Rossman et al. in The Garter Snakes - Evolution and Ecology 1996 * show T. s. fitchi ranging along the central coast from south of Monterey Bay to Santa Barbara County. Robert Stebbins, in his 2003 western field guide, shows T. s. infernalis along the central coast with an intergrade zone around Ventura County. I have chosen to show T. s. infernalis ranging along the south coast with no intergrade zone, after personal commications that told me the T. sirtalis in that area show characteristics of T. s. fitchi, but are still T. s. infernalis, however I remain skeptical and wait for more information.

Full Species Range Map
Elevational Range
Rossman et al (1996) show the elevation record for the species (not specifically this subspecies) at 8,333 feet (2540 m.). Stebbins (2003) shows it as
8,000 ft. (2,438 m).

Notes on Taxonomy
SSAR Herpetological Circular No. 43, 2017 shows this note regarding the species Thamnophis sirtalis: "Analyses of mitochondrial and nuclear data suggest that this species may be composed of multiple independently evolving lineages often not concordant with the subspecific taxonomy (F. Burbrink, pers. comm.)."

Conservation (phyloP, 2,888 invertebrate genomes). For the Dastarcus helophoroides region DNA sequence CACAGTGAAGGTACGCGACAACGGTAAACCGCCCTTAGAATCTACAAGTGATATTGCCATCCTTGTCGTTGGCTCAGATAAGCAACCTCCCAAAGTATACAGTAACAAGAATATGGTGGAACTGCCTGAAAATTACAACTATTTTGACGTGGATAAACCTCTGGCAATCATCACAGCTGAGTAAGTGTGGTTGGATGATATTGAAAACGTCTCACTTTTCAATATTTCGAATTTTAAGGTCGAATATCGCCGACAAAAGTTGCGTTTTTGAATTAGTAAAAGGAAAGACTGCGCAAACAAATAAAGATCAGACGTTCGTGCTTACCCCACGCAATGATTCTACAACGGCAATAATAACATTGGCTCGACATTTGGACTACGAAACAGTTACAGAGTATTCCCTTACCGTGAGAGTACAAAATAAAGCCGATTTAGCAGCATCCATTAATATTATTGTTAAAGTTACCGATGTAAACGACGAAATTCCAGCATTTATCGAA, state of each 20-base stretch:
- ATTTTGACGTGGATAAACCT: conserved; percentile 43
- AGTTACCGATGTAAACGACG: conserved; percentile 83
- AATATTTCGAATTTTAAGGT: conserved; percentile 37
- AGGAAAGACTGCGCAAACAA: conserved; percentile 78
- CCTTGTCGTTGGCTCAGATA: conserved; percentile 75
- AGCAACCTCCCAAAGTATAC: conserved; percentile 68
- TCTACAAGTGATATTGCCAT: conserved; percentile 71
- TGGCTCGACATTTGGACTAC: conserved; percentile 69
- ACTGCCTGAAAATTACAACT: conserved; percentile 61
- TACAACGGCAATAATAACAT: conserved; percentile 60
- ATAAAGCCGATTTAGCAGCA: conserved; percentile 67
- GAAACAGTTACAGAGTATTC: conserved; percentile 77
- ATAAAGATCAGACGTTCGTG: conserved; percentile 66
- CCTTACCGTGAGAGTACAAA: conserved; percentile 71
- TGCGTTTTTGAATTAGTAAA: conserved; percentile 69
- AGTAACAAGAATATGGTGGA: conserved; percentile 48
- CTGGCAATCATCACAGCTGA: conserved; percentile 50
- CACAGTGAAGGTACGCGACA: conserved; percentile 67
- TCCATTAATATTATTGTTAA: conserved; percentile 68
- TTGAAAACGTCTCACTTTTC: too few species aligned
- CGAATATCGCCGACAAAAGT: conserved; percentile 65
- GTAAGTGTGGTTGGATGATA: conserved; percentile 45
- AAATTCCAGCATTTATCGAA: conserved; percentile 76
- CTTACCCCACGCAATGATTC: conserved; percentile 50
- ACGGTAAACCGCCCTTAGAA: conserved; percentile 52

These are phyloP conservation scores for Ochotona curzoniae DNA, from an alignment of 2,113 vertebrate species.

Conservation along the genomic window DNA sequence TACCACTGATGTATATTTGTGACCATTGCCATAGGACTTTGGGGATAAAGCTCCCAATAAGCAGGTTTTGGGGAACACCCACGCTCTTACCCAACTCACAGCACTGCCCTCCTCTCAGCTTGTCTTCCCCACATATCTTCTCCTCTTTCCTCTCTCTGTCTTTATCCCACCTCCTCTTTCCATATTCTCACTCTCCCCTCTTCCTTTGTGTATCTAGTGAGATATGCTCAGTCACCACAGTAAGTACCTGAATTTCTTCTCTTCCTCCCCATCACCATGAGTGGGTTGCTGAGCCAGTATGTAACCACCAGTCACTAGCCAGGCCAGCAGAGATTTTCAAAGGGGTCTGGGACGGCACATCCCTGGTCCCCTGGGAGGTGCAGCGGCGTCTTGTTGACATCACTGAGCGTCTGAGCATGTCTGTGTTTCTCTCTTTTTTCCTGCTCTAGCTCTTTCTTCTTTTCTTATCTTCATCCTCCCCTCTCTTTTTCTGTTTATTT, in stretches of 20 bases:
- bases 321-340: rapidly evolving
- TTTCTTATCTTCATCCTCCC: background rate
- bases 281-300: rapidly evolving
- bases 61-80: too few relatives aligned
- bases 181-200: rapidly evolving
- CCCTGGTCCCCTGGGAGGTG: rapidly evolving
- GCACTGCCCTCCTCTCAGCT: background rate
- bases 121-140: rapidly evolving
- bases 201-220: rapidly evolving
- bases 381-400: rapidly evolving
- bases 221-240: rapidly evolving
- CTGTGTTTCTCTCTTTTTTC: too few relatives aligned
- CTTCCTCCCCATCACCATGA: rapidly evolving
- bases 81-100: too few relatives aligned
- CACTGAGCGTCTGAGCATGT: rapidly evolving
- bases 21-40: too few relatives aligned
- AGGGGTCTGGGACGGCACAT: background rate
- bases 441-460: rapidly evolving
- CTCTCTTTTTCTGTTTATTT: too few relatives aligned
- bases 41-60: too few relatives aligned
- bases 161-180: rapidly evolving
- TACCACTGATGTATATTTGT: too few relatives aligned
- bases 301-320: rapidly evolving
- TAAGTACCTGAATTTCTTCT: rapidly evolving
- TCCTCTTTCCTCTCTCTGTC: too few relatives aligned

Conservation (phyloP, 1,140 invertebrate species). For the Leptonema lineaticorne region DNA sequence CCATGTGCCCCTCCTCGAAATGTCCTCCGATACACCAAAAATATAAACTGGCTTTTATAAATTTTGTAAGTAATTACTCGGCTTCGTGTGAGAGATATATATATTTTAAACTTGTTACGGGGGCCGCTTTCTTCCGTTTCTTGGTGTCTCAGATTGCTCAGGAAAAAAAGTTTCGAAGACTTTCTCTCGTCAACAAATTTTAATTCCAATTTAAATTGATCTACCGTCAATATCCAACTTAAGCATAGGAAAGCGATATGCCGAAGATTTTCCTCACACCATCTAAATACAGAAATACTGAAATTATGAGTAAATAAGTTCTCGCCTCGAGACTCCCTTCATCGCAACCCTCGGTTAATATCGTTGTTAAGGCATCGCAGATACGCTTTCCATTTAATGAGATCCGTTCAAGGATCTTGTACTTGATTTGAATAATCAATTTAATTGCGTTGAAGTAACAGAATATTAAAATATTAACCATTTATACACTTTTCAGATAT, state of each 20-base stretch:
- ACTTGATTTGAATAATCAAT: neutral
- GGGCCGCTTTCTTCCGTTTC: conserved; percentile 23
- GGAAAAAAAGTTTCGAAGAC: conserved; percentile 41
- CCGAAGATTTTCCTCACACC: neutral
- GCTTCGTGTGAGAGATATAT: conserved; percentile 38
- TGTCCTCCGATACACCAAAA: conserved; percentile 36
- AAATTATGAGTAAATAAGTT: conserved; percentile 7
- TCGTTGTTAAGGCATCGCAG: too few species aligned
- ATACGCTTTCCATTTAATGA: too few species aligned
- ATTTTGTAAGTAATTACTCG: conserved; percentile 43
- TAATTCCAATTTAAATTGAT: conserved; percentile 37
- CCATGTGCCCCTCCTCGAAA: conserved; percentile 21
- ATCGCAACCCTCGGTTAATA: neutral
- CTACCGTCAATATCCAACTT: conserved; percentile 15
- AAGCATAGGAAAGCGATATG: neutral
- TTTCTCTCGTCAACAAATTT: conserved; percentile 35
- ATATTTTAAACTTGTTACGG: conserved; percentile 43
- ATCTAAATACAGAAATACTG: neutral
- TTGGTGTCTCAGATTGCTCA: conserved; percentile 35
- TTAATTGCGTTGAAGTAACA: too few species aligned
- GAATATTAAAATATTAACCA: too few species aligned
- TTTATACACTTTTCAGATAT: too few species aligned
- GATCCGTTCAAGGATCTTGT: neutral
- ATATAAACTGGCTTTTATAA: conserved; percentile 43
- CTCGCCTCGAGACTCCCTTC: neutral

Alternate and Previous Names (Synonyms)

Thamnophis sirtalis fitchi - Valley Garter Snake (Stebbins 1966, 1985, 2003, Stebbins & McGinnis 2012)
Thamnophis sirtalis fitchi (Stebbins 1954)

Cascade garter snake
Northwestern garter snake
Callifornia garter snake
Pacific garter snake
Red-barred garter snake

Conservation Issues  (Conservation Status)
Family Colubridae Colubrids Oppel, 1811
Genus Thamnophis North American Gartersnakes Fitzinger, 1843
Species sirtalis Common Gartersnake (Linnaeus, 1758)

fitchi Valley Gartersnake Fox, 1951
Original Description
Thamnophis sirtalis - (Linnaeus, 1758) - Syst. Nat., 10th ed., Vol. 1, p. 222
Thamnophis sirtalis fitchi - Fox, 1951 - Copeia, p. 264

from Original Description Citations for the Reptiles and Amphibians of North America © Ellin Beltz

Meaning of the Scientific Name
Thamnophis - Greek - thamnos - shrub or bush, and ophis - snake, serpent
- sirtalis like a garter - probably refers to the to striped pattern
fitchi - honors Fitch, Henry Sheldon

from Scientific and Common Names of the Reptiles and Amphibians of North America - Explained © Ellin Beltz

Other California Gartersnakes
T. a. atratus - Santa Cruz Gartersnake
T. a. hydrophilus - Oregon Gartersnake
T. a. zaxanthus - Diablo Range Gartersnake
T. couchii - Sierra Gartersnake
T. gigas - Giant Gartersnake
T. e. elegans - Mountain Gartersnake
T. e. terrestris - Coast Gartersnake
T. e. vagrans - Wandering Gartersnake
T. hammondii - Two-striped Gartersnake
T. m. marcianus - Marcy's Checkered Gartersnake
T. ordinoides - Northwestern Gartersnake
T. s. infernalis - California Red-sided Gartersnake